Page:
I like to joke that my family is not Jewish, but Jew-"ish". There are a few folks in the family who know the Torah from shineola, but most of my machatunim are non-observant and ignorant of the practice of Judaism, save the instinct to throw around the odd bit of Yiddish.
Though I lack "real" Jewish heritage, I usually find myself in the company of family or friends wo kindof-sortof honor the holiday of Rosh Hashanah. My contribution is usually a dish of roasted yams and prunes known as tsimmes. The dish is symbolic, like all other foods eaten during a ritual. It is a wish. It is a hope.
Shana tovah u'metukah. For a good and sweet new year.
I have never looked down the corridor of autumn with a more desperate wish for sweetness. This has been a profoundly sad time. The loss of my husband keeps washing over me, fresh every day. Every day there is a new struggle to make sense of the loss, to let go of the deep anger and resentment I have towards the Universe for our Exceptionally Shitty Luck. To find moments of sweetness and light where there seems to be neither. To find the tender bits and savor them.
I didn't make tsimmes for our sunset dinner this year. Other friends fed me and my stepson instead, gave us lamb and wine and plum cake, fish, and apples with honey, and deep red wine. I was grateful and hopeful.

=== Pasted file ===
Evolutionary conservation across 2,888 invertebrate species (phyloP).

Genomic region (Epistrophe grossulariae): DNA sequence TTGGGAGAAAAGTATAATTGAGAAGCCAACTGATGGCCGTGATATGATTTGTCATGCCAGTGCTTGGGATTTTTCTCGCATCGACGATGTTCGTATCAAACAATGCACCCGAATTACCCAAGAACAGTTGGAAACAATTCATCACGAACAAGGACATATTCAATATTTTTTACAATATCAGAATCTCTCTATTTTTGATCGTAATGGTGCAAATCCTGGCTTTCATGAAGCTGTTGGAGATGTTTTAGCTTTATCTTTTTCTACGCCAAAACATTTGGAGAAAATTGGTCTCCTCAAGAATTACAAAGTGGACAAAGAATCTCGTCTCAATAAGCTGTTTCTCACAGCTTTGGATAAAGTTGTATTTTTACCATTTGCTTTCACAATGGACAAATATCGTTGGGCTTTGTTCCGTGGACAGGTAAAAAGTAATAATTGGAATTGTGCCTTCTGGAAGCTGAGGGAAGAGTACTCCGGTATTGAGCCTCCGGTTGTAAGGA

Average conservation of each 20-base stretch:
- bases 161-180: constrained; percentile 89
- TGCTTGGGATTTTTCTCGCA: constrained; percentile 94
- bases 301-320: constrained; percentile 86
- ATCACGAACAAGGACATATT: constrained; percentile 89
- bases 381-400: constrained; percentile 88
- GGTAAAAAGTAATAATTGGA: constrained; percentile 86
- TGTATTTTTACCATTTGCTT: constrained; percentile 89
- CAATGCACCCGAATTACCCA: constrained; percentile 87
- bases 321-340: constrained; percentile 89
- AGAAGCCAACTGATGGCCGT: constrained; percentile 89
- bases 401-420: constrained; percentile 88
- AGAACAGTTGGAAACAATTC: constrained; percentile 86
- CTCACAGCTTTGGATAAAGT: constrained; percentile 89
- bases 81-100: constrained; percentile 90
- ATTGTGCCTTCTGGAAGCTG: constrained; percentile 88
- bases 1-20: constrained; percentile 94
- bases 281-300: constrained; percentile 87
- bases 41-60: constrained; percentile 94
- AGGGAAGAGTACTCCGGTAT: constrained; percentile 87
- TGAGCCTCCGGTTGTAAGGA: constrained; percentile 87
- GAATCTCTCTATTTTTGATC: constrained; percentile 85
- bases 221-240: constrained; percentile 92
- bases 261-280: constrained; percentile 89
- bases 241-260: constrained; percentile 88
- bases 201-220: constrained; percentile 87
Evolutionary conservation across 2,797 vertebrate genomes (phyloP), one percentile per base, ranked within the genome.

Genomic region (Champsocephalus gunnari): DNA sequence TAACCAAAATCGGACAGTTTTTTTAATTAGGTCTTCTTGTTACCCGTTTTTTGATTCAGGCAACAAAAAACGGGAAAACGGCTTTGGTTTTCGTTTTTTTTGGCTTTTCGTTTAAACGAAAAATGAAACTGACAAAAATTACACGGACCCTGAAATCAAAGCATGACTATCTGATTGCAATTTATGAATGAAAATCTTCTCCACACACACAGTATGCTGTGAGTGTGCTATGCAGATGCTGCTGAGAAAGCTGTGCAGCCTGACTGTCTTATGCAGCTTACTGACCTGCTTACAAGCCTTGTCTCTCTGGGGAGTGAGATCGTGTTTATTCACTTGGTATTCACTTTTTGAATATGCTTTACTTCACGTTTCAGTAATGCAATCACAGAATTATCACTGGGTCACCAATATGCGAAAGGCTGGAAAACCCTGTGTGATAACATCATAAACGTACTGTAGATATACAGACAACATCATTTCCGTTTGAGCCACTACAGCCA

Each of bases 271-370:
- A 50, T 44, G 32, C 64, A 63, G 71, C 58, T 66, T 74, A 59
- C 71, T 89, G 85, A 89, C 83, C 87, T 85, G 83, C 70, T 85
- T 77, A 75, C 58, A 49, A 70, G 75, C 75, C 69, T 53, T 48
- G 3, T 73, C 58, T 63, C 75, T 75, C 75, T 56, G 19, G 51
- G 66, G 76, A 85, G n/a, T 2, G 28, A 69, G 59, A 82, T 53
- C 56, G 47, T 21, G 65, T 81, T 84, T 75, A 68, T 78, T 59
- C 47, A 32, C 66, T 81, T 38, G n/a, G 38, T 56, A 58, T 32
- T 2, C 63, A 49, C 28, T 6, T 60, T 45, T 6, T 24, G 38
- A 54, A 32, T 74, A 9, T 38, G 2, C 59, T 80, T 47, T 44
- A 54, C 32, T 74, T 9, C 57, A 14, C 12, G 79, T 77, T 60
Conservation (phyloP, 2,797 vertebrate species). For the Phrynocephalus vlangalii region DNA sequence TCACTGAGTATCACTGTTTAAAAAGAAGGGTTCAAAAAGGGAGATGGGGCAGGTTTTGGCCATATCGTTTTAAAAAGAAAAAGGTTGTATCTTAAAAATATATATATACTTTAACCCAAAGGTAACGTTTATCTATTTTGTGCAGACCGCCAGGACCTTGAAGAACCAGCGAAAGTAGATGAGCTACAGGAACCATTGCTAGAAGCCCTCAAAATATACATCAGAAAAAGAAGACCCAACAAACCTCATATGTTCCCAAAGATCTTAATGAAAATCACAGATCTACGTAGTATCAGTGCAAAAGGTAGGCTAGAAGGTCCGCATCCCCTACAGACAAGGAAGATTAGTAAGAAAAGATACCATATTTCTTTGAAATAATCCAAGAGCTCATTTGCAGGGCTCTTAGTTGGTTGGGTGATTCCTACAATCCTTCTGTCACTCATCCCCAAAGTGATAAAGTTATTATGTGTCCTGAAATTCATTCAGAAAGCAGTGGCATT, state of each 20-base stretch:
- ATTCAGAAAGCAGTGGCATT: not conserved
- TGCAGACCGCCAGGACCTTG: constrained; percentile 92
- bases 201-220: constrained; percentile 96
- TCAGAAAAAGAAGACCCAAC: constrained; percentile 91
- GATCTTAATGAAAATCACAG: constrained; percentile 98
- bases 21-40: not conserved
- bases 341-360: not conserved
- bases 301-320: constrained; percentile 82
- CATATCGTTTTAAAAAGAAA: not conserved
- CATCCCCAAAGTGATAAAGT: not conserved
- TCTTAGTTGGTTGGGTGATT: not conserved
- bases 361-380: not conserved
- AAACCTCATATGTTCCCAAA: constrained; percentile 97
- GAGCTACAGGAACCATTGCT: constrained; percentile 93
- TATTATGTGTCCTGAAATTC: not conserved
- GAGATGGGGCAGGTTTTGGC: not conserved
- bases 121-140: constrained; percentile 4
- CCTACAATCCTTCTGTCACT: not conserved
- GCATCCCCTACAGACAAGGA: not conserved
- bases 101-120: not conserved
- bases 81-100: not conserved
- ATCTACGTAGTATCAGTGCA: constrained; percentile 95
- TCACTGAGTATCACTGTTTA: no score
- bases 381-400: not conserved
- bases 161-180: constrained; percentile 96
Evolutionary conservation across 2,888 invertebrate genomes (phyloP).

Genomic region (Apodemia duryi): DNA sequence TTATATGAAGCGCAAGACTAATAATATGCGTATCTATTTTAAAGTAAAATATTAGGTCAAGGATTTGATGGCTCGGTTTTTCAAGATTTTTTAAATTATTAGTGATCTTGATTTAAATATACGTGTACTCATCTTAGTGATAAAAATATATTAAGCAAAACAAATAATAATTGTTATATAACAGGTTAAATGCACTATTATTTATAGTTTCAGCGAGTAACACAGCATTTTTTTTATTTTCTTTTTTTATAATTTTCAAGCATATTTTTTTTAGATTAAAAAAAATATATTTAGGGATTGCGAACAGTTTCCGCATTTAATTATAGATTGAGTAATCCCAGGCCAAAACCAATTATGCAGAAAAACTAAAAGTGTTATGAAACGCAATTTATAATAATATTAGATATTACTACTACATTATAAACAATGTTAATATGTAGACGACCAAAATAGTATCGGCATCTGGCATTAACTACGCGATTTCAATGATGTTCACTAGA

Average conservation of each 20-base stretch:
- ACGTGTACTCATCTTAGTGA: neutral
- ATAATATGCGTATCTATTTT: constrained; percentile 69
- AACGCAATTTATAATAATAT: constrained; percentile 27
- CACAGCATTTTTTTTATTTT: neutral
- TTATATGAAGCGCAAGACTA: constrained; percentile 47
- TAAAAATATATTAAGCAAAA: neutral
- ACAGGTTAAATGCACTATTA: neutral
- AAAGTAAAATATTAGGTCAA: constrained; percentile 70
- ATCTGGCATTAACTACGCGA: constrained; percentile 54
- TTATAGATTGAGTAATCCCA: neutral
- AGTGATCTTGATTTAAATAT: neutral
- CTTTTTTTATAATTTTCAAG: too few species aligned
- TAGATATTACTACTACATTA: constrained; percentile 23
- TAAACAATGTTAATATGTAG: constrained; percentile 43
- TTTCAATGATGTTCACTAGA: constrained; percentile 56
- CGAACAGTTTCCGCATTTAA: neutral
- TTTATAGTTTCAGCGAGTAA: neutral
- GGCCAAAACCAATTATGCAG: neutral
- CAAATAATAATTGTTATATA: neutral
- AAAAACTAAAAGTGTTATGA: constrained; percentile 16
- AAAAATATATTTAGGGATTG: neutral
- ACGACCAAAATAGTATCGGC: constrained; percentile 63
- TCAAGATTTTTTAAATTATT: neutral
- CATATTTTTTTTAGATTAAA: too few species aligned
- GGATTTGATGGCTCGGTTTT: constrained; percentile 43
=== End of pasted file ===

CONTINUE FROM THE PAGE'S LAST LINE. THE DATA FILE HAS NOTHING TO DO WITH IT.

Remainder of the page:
But ritual is a funny thing. I know in my heart that good things could happen even if I don't lift a finger. I still feel like pushing back against something. I want to offer something up. I want to try.
Last night I made tsimmes and wept, wondering if there might be some slight enchantment in a couple of tears. In the Bernard Malamud short story, The Loan a Jewish baker seems to improve his bread by weeping into the dough. Could it change my luck? I wish this would all go away. Nevertheless, it will not. So instead, I wish us Good. I wish us Sweentess. I wish my amazing family and friends a happy New Year. I wish you love.
Dried Plum and Garnet Yam Tsimmes
- 3-4 small garnet yams, cut into ¾” pieces
- 5-6 dried plums (prunes), chopped
- 2 Tbsp. butter, margarine or coconut oil, melted
- 3 tablespoons honey
- 1/2 teaspoon sea salt
- 2 teaspoons Chinese five-spice
- ¼ cup orange juice concentrate
- ½ cup red wine (you can substitute grape juice, the result will be slightly sweeter)
Preheat the oven to 425 F. Toss the sweet potatoes and the dried plums together with the melted fat, salt and the five-spice. Put the mixture into a small, greased baking dish. Cover with foil and bake for 20 minutes. Remove foil and bake an additional 7-10 minutes longer, until the sweet potatoes are easily pierced with a fork and beginning to caramelize. Serve warm. Serves 2-4.